Some kennels rely on locked gates, but these can be a nuisance if you have to manually open the gate every time someone comes to your premises. And locked gates don’t offer that much peace of mind even when they are robust – they can be climbed over or knocked down, and in both cases, you may have no idea till it is too late that anyone has got unauthorised access to your premises.

If you have an external gate, a video intercom system is a great solution for your main entrance. But better still, a biometric access control system can give you complete peace of mind by controlling access 24 hours a day. With biometrics, you can control entrances and exits, as well as access to all parts of your kennels internally. Want to prevent unauthorised people from accessing the office where medications and money are stored? Or only allow certain people into the kennels themselves? No problem. Using just a fingerprint you can ensure that only people you know and trust have access to areas which need to be kept secure.

Peace-of-mind with CCTV

The biggest threat to kennels is often at night when the dogs are tucked up in their beds and staff members are generally off-site. While many kennels are privately run with the owner living close by, it is not common for them to have 24-hour security. This is due to the costs involved. Therefore, at night, there is far more risk of a break-in, robbery or something happening to one of the dogs.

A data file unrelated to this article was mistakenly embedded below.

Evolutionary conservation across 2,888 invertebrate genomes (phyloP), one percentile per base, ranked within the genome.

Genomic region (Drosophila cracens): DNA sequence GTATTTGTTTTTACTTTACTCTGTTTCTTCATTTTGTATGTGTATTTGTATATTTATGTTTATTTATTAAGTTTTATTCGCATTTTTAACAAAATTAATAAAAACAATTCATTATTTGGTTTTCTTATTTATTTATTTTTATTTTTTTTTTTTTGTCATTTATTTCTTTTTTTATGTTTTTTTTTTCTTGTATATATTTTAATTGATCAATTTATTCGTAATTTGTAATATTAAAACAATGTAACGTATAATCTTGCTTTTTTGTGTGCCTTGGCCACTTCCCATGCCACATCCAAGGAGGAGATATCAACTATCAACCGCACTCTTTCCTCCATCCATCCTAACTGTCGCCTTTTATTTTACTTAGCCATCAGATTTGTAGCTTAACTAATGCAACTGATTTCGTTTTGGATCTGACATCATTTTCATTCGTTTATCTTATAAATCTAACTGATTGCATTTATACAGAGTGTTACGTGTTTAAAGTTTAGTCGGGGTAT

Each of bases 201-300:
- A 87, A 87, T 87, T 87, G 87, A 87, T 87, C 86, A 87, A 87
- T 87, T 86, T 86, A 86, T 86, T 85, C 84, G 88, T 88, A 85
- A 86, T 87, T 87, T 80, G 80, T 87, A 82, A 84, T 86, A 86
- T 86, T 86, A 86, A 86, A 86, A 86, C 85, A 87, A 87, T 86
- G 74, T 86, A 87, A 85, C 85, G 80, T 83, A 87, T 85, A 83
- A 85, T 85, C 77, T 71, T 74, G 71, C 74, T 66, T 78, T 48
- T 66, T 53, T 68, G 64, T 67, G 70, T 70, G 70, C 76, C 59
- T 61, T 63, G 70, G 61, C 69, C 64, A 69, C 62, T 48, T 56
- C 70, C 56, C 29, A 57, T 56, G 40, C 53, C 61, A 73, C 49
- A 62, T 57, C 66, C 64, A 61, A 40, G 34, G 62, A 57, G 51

CCTV can provide peace-of-mind and a way to monitor your site 24 hours a day. If you install cameras that cover entrances and exits, you can see at a glance who is coming (or going). Add these cameras to your video intercom and biometric access system and you have a very robust security system.

Installed internally, you can use CCTV to monitor the dogs in your care by having a camera in each kennel, and cameras that cover areas like dog runs. If you are not always on site, you can log in remotely and view what is going on. Are staff members turning up for work on time? Are the dogs being cared for appropriately? Does a dog look unwell and need attention? If there is an altercation, you have evidence to explain to the owners what happened. CCTV can do this and more!

If the worst does happen, a dog is stolen, becomes ill or escapes, or a staff member is placed under enquiry if you have CCTV installed you will have irrefutable evidence at your fingertips. This can make all the difference when it comes to protecting the reputation of our business or providing evidence should it be required by the Police or local authority (who oversee the licencing process for animal boarding establishments).

The customer comes first

None of us want harm to come to our dogs if we leave them in the care of another person. Security should, therefore, be a top priority for anyone who owns a dog kennel. Locked gates are no longer enough to prevent crime. Keys, fobs and pin codes don’t work either, as they can be lost, stolen or abused. A security system which includes a video intercom, alarm, CCTV and biometric access control will not only reassure your customers but allow you to keep an eye on the dogs in your care; monitor your staff and stock and know how is entering and exiting your premises.

If you run kennels and would like to find out more about how Almas Industries can help you to secure your business, contact us today for a free security audit. As a company of self-confessed dog lovers, we would love to help you. Contact us on 0333 567 6677 UK or 01 68 333 68, or send a confidential email to [email protected]